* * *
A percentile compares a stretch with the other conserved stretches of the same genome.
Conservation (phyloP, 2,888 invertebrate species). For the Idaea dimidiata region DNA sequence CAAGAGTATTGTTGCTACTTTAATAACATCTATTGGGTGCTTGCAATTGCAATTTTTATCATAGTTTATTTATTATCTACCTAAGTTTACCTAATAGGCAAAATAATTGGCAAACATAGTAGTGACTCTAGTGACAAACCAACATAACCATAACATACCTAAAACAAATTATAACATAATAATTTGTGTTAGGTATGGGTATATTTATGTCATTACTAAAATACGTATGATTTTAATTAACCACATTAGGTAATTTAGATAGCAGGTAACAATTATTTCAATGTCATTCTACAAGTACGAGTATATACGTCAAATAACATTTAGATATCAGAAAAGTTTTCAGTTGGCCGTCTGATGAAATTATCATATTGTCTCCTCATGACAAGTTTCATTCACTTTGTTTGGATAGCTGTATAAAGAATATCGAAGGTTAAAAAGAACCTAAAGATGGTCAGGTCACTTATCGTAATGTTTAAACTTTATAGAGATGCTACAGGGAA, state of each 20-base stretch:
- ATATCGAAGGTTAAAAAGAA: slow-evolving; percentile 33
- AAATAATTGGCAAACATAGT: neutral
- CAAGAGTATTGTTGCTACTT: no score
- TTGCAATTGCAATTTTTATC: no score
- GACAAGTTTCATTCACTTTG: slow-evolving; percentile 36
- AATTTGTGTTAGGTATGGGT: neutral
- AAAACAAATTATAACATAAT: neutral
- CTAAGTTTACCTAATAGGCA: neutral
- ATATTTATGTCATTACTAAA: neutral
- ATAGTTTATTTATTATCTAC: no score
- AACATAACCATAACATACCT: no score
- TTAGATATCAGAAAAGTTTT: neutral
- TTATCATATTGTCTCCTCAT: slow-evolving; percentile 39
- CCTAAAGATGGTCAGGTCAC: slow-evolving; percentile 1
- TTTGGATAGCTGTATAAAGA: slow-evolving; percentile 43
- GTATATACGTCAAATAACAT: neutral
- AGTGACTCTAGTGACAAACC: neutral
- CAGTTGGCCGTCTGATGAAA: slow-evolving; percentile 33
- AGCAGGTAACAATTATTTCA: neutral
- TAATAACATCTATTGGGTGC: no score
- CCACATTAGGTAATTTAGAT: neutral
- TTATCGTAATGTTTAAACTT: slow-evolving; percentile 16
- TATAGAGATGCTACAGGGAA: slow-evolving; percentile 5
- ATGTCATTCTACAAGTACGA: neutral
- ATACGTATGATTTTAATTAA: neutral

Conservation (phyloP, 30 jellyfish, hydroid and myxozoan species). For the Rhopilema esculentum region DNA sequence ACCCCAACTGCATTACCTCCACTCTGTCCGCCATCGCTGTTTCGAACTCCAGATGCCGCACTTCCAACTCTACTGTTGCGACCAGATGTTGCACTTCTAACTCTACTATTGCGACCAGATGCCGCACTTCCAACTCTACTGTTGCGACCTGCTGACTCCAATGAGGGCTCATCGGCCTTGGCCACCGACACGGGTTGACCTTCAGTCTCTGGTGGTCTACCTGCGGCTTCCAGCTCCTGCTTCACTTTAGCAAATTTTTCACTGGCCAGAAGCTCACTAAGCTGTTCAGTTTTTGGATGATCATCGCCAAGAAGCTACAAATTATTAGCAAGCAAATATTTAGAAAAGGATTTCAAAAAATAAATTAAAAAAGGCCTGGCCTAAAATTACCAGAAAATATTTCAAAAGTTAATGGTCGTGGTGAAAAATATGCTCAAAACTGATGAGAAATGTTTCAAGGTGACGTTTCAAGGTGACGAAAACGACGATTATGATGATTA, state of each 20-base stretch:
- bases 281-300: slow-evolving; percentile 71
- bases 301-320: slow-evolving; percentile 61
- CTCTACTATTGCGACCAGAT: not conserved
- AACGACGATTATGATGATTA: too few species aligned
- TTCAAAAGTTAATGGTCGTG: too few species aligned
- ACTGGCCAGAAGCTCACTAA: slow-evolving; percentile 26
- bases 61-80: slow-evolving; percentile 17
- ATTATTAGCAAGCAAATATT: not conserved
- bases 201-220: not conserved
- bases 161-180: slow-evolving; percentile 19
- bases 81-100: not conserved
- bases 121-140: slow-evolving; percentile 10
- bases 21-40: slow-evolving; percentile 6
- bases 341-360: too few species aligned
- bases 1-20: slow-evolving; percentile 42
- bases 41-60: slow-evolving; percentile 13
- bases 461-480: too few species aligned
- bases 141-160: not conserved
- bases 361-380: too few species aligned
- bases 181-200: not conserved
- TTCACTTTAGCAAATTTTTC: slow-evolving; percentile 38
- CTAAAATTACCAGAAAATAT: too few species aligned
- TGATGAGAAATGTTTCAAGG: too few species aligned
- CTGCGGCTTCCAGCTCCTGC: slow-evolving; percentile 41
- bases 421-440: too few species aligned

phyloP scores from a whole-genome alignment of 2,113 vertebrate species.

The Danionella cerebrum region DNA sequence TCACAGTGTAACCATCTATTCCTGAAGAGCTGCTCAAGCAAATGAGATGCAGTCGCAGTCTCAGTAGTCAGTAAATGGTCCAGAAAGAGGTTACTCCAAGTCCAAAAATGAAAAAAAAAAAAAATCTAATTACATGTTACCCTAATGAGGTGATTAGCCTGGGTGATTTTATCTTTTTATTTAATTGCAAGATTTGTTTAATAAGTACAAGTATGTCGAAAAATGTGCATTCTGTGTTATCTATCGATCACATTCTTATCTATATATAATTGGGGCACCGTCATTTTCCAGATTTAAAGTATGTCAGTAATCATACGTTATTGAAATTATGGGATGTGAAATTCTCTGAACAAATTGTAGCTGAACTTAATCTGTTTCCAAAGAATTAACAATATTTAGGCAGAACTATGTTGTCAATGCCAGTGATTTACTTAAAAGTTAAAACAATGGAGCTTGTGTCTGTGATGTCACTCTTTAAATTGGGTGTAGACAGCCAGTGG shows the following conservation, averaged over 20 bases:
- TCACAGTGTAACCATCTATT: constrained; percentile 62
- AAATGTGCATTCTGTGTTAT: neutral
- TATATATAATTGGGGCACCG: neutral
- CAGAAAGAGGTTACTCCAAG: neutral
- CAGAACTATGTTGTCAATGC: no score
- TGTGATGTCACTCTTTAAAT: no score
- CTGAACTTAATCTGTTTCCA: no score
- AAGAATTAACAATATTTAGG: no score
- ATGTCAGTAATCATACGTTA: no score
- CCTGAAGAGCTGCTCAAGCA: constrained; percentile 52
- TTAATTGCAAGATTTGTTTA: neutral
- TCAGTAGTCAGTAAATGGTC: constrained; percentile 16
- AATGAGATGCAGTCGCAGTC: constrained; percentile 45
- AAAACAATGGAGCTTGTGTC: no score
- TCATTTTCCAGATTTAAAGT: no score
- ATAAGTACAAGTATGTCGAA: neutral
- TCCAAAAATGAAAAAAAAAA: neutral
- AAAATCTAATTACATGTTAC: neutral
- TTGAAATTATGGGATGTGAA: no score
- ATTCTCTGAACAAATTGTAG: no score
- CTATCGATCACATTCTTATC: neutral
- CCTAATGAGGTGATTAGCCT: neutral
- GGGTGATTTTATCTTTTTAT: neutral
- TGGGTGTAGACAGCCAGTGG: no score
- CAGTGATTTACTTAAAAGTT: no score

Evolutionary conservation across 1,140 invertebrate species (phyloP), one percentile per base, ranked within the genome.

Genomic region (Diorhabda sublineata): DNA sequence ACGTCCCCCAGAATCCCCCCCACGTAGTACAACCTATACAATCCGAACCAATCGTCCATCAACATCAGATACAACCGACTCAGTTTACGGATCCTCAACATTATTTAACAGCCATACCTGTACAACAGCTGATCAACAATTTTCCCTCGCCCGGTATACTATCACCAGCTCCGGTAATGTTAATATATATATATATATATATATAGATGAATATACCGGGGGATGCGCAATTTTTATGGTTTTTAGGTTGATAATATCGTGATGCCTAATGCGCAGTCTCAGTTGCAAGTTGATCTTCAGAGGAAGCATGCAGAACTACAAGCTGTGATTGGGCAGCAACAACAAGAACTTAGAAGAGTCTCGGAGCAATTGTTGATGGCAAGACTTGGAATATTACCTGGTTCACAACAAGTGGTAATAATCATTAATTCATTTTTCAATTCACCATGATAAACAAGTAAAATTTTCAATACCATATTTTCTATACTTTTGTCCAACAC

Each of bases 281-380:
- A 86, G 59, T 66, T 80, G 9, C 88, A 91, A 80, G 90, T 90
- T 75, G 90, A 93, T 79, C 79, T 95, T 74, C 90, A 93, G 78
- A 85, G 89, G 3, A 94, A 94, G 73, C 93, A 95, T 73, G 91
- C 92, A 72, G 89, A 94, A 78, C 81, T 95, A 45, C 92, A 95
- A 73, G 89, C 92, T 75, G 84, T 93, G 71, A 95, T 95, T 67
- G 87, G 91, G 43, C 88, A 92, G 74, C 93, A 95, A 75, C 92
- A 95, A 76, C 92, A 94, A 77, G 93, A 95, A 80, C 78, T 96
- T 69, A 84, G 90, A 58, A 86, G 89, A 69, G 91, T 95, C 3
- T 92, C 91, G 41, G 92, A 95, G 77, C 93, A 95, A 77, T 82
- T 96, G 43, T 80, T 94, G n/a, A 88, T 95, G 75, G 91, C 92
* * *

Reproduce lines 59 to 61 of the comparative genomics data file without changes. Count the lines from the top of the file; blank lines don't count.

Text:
- CAGAAAGAGGTTACTCCAAG: neutral
- CAGAACTATGTTGTCAATGC: no score
- TGTGATGTCACTCTTTAAAT: no score